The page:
Kurinjithen, literally honey of the kurinji flower, is a timeless poem in prose that transports you to the lush Nilgiris where this beautiful blue flower grows wild and to the land of the Badagas who inhabit these hills. It is also Rajam Krishnan’s eulogy to a vanished world and way of life.
Once in twelve years when the kurinji blooms in these hills, bees store the honey of the kurinji in combs in rock crevices and on branches of trees. When the Kurinji Blooms narrates the family saga of three generations of Badagas who have for long remained untouched by modernity. Then, as the winds of commerce and change invade their tranquil and sheltered lives, innocence and harmony are replaced by conflict and tragedy that herald new beginnings. The struggles and emotional turmoil of a close-knit people who live close to nature and their transition from a traditional way of life towards modernity are chronicled using the motif of the kurinji, which symbolises the passage of time.
A poignant and compelling portrait of a unique community set against the breathtaking beauty of the Nilgiris, Krishnan captures the essence of the landscape and its people in vibrant and photographic detail, immersing us in the lifeworld of the Badagas, their culture and customs, their loves and fears, their hopes and aspirations, even as they negotiate change.
Uma Narayanan and Prema Seetharam’s masterful and sensitive translation of the acclaimed novel brings alive the many charms and rhythms of Badaga life, inviting us to rediscover the enduring magic of Krishnan’s writing and the blue kurinji.
Rajam Krishnan (1925–2014) was born in Musiri, Tamil Nadu. She wrote her first novel Swatantra Jothi in 1948. A prolific and versatile writer, her work spans several genres, including fiction, plays, essays, biographies, short stories and travelogue. Her writing is bold but lyrical and her feminist perspective and socialist ideology are tempered by her deep humanism. Her extensively researched stories are peopled by those who rarely find a place in modern Tamil literature: adivasis, destitute landless farmers, women labourers, salt-pan workers, petty criminals and under-trial prisoners. She has won national and global recognition for her writings, including the Sahitya Akademi Award (1973) for her novel Verukku Neer (Water for the Roots) and the Soviet Land Nehru Award (1975) for Vailaikkaram (Wrist with Bangles). Her works have been extensively translated into other Indian languages and also nationalised by the Government of Tamil Nadu.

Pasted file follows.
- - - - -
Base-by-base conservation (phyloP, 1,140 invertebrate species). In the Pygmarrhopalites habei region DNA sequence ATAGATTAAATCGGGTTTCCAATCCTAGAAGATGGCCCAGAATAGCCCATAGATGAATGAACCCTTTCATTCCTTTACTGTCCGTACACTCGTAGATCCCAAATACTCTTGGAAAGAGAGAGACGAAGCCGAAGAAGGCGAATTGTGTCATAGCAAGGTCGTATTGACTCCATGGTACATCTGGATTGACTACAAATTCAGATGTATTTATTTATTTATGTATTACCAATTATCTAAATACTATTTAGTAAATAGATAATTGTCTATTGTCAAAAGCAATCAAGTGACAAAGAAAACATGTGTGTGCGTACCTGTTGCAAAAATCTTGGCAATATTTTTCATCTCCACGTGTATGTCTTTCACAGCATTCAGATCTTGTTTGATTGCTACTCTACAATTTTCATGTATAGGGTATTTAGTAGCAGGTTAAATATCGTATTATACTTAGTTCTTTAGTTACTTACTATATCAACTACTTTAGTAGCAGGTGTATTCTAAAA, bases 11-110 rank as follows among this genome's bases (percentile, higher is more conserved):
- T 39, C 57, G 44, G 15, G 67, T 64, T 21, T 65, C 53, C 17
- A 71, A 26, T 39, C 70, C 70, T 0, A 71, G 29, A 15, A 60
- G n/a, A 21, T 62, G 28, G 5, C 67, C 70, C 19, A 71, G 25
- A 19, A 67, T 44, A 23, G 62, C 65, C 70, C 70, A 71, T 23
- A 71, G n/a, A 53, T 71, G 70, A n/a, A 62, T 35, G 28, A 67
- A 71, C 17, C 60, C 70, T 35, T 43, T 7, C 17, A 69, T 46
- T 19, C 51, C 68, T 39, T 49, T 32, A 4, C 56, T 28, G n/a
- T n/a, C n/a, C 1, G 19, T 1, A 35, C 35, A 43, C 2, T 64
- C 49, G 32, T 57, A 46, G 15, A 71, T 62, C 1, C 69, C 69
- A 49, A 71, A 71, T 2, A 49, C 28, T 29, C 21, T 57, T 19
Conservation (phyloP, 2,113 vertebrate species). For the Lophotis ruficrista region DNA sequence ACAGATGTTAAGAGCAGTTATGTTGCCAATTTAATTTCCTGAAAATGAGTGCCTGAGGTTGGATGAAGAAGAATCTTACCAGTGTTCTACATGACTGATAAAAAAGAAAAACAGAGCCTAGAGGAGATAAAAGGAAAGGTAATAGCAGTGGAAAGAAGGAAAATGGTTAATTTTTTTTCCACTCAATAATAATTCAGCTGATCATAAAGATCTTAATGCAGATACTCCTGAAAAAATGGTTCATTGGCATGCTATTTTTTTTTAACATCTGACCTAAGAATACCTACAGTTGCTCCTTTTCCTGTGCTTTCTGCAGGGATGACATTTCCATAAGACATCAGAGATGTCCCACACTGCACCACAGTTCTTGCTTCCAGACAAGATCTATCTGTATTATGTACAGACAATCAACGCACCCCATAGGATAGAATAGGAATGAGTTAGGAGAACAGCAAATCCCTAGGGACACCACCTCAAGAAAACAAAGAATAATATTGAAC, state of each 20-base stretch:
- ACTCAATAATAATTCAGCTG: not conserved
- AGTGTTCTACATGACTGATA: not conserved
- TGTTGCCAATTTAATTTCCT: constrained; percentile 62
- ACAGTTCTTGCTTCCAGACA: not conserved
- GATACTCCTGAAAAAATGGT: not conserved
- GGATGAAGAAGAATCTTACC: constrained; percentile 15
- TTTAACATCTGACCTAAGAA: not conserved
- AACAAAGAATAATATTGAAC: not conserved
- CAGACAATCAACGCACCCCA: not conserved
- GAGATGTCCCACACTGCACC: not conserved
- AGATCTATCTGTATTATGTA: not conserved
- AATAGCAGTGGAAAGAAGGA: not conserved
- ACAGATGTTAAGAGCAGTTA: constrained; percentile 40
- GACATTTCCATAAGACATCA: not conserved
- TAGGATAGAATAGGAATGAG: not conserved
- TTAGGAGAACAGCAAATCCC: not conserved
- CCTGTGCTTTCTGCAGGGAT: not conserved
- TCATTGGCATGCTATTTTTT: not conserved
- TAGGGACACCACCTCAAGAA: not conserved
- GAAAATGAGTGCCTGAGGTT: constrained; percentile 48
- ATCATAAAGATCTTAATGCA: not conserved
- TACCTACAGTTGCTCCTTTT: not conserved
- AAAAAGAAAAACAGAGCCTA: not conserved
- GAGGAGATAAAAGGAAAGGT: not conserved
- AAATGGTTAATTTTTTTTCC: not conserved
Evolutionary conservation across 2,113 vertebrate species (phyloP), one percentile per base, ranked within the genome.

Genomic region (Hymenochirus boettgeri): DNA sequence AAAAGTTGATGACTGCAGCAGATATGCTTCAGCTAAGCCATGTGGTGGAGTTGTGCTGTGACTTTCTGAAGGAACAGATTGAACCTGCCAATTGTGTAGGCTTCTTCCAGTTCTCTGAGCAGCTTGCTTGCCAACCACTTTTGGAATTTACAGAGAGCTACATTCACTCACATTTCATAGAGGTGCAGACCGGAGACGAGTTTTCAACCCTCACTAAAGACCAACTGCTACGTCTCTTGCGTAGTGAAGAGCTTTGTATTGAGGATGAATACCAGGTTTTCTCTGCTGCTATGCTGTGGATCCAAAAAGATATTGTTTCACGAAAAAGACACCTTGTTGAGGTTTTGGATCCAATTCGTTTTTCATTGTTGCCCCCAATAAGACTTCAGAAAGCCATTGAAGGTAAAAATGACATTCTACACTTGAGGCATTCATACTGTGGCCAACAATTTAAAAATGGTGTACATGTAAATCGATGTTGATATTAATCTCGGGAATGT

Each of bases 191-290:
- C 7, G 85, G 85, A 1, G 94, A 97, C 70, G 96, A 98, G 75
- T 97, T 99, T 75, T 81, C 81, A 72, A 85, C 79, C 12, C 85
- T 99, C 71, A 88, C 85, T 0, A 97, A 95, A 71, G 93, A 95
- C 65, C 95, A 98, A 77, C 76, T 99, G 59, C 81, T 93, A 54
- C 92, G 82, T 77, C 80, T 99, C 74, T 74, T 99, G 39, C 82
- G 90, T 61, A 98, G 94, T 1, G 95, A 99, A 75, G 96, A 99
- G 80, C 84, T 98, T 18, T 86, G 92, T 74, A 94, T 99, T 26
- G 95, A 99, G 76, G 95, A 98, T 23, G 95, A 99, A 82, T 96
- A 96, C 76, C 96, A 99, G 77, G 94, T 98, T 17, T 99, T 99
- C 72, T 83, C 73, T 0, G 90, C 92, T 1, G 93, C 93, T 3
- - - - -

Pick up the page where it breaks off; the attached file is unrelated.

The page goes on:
Uma Narayanan (1940) was born in Bangalore and holds degrees in Home Science, French and German. Her works in translation from Tamil include Tyagu by Sivasankari, Rajam Krishnan's novel Lamps in the Whirlpool, Ambai’s (C. S. Lakshmi) novellas and short stories by other writers, in collaboration with Prema Seetharam. The librarian at the Alliance Française in Chennai for years, she is the founder of SOS Children’s Villages India, Chennai, and balances her passion for translation with her dedication to child welfare.
Prema Seetharam (1940) was born in Chennai and holds degrees in Chemistry, History, Library Science and French. She has translated from French Le Temps d'un Royaume: Jeanne Dupleix, 1706–1756 by Rose Vincent, with Uma Narayanan. Her translations from Tamil, with Uma Narayanan, include Rajam Krishnan’s Lamps in the Whirlpool and When the Kurinji Blooms, and Two Novellas and a Story by Ambai. She has also worked extensively with the blind and established Braille and audio libraries for them.
When the Kurinji Blooms